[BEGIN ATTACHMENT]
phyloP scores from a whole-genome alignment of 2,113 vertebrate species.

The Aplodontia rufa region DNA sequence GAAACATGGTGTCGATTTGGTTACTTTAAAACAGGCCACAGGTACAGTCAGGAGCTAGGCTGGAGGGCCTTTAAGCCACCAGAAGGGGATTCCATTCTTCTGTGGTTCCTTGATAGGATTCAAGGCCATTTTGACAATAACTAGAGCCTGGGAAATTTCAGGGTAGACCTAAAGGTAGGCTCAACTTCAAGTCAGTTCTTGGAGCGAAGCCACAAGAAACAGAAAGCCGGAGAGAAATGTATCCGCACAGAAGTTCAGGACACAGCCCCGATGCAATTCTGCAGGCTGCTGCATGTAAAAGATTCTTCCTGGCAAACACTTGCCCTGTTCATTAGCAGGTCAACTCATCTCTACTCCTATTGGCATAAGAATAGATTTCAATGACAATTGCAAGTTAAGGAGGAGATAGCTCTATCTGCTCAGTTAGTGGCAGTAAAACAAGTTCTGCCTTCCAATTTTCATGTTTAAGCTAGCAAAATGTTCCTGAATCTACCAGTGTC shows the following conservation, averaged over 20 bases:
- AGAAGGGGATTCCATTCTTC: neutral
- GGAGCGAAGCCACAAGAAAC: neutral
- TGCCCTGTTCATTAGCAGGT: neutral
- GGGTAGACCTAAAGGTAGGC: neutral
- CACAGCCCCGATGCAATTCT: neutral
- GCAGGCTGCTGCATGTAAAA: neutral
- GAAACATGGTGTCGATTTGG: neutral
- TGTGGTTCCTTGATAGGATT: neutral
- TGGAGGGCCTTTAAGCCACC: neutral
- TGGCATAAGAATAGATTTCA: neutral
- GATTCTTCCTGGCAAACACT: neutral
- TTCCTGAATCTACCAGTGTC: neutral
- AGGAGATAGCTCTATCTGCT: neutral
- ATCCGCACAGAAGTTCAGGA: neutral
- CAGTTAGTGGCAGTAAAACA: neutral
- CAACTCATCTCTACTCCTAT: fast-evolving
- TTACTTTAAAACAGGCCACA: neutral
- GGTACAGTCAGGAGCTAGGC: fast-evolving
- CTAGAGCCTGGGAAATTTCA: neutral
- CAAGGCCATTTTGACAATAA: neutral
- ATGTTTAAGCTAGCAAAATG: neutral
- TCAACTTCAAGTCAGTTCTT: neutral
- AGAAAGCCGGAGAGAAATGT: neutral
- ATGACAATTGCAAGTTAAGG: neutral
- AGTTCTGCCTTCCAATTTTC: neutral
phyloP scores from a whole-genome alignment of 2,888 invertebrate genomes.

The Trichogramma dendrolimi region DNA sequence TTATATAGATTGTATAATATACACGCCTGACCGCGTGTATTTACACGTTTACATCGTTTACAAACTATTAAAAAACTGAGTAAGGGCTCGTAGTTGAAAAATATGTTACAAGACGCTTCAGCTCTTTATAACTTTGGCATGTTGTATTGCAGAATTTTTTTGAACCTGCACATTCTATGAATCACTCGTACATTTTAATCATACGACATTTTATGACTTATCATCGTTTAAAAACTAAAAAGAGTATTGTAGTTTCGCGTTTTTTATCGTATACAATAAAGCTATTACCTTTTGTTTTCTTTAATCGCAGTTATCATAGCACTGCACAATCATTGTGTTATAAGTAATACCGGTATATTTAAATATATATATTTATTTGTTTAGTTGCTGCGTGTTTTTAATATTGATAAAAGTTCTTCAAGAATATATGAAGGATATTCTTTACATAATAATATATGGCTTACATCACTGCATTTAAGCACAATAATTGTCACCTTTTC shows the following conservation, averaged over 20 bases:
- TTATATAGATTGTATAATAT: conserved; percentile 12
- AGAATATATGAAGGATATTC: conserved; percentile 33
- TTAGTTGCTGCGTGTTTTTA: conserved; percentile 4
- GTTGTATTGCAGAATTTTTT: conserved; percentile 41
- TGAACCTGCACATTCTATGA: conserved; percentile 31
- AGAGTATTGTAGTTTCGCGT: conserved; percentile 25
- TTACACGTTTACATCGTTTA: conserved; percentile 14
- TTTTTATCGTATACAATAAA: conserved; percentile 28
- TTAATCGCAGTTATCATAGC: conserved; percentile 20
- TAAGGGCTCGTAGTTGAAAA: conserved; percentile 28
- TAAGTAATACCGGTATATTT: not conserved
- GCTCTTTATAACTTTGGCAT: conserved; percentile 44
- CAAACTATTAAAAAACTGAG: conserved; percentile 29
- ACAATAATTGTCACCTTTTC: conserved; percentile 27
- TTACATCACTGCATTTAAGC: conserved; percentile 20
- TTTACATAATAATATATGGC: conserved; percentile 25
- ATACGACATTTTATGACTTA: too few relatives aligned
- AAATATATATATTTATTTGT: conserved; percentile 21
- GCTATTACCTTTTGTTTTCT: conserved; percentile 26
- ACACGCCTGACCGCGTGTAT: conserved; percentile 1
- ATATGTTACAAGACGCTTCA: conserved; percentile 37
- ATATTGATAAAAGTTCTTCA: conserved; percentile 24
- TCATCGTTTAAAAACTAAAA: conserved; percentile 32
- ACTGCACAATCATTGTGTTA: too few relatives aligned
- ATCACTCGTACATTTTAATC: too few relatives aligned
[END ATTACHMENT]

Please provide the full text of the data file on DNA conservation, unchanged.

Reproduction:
phyloP scores from a whole-genome alignment of 2,113 vertebrate species.

The Aplodontia rufa region DNA sequence GAAACATGGTGTCGATTTGGTTACTTTAAAACAGGCCACAGGTACAGTCAGGAGCTAGGCTGGAGGGCCTTTAAGCCACCAGAAGGGGATTCCATTCTTCTGTGGTTCCTTGATAGGATTCAAGGCCATTTTGACAATAACTAGAGCCTGGGAAATTTCAGGGTAGACCTAAAGGTAGGCTCAACTTCAAGTCAGTTCTTGGAGCGAAGCCACAAGAAACAGAAAGCCGGAGAGAAATGTATCCGCACAGAAGTTCAGGACACAGCCCCGATGCAATTCTGCAGGCTGCTGCATGTAAAAGATTCTTCCTGGCAAACACTTGCCCTGTTCATTAGCAGGTCAACTCATCTCTACTCCTATTGGCATAAGAATAGATTTCAATGACAATTGCAAGTTAAGGAGGAGATAGCTCTATCTGCTCAGTTAGTGGCAGTAAAACAAGTTCTGCCTTCCAATTTTCATGTTTAAGCTAGCAAAATGTTCCTGAATCTACCAGTGTC shows the following conservation, averaged over 20 bases:
- AGAAGGGGATTCCATTCTTC: neutral
- GGAGCGAAGCCACAAGAAAC: neutral
- TGCCCTGTTCATTAGCAGGT: neutral
- GGGTAGACCTAAAGGTAGGC: neutral
- CACAGCCCCGATGCAATTCT: neutral
- GCAGGCTGCTGCATGTAAAA: neutral
- GAAACATGGTGTCGATTTGG: neutral
- TGTGGTTCCTTGATAGGATT: neutral
- TGGAGGGCCTTTAAGCCACC: neutral
- TGGCATAAGAATAGATTTCA: neutral
- GATTCTTCCTGGCAAACACT: neutral
- TTCCTGAATCTACCAGTGTC: neutral
- AGGAGATAGCTCTATCTGCT: neutral
- ATCCGCACAGAAGTTCAGGA: neutral
- CAGTTAGTGGCAGTAAAACA: neutral
- CAACTCATCTCTACTCCTAT: fast-evolving
- TTACTTTAAAACAGGCCACA: neutral
- GGTACAGTCAGGAGCTAGGC: fast-evolving
- CTAGAGCCTGGGAAATTTCA: neutral
- CAAGGCCATTTTGACAATAA: neutral
- ATGTTTAAGCTAGCAAAATG: neutral
- TCAACTTCAAGTCAGTTCTT: neutral
- AGAAAGCCGGAGAGAAATGT: neutral
- ATGACAATTGCAAGTTAAGG: neutral
- AGTTCTGCCTTCCAATTTTC: neutral
phyloP scores from a whole-genome alignment of 2,888 invertebrate genomes.

The Trichogramma dendrolimi region DNA sequence TTATATAGATTGTATAATATACACGCCTGACCGCGTGTATTTACACGTTTACATCGTTTACAAACTATTAAAAAACTGAGTAAGGGCTCGTAGTTGAAAAATATGTTACAAGACGCTTCAGCTCTTTATAACTTTGGCATGTTGTATTGCAGAATTTTTTTGAACCTGCACATTCTATGAATCACTCGTACATTTTAATCATACGACATTTTATGACTTATCATCGTTTAAAAACTAAAAAGAGTATTGTAGTTTCGCGTTTTTTATCGTATACAATAAAGCTATTACCTTTTGTTTTCTTTAATCGCAGTTATCATAGCACTGCACAATCATTGTGTTATAAGTAATACCGGTATATTTAAATATATATATTTATTTGTTTAGTTGCTGCGTGTTTTTAATATTGATAAAAGTTCTTCAAGAATATATGAAGGATATTCTTTACATAATAATATATGGCTTACATCACTGCATTTAAGCACAATAATTGTCACCTTTTC shows the following conservation, averaged over 20 bases:
- TTATATAGATTGTATAATAT: conserved; percentile 12
- AGAATATATGAAGGATATTC: conserved; percentile 33
- TTAGTTGCTGCGTGTTTTTA: conserved; percentile 4
- GTTGTATTGCAGAATTTTTT: conserved; percentile 41
- TGAACCTGCACATTCTATGA: conserved; percentile 31
- AGAGTATTGTAGTTTCGCGT: conserved; percentile 25
- TTACACGTTTACATCGTTTA: conserved; percentile 14
- TTTTTATCGTATACAATAAA: conserved; percentile 28
- TTAATCGCAGTTATCATAGC: conserved; percentile 20
- TAAGGGCTCGTAGTTGAAAA: conserved; percentile 28
- TAAGTAATACCGGTATATTT: not conserved
- GCTCTTTATAACTTTGGCAT: conserved; percentile 44
- CAAACTATTAAAAAACTGAG: conserved; percentile 29
- ACAATAATTGTCACCTTTTC: conserved; percentile 27
- TTACATCACTGCATTTAAGC: conserved; percentile 20
- TTTACATAATAATATATGGC: conserved; percentile 25
- ATACGACATTTTATGACTTA: too few relatives aligned
- AAATATATATATTTATTTGT: conserved; percentile 21
- GCTATTACCTTTTGTTTTCT: conserved; percentile 26
- ACACGCCTGACCGCGTGTAT: conserved; percentile 1
- ATATGTTACAAGACGCTTCA: conserved; percentile 37
- ATATTGATAAAAGTTCTTCA: conserved; percentile 24
- TCATCGTTTAAAAACTAAAA: conserved; percentile 32
- ACTGCACAATCATTGTGTTA: too few relatives aligned
- ATCACTCGTACATTTTAATC: too few relatives aligned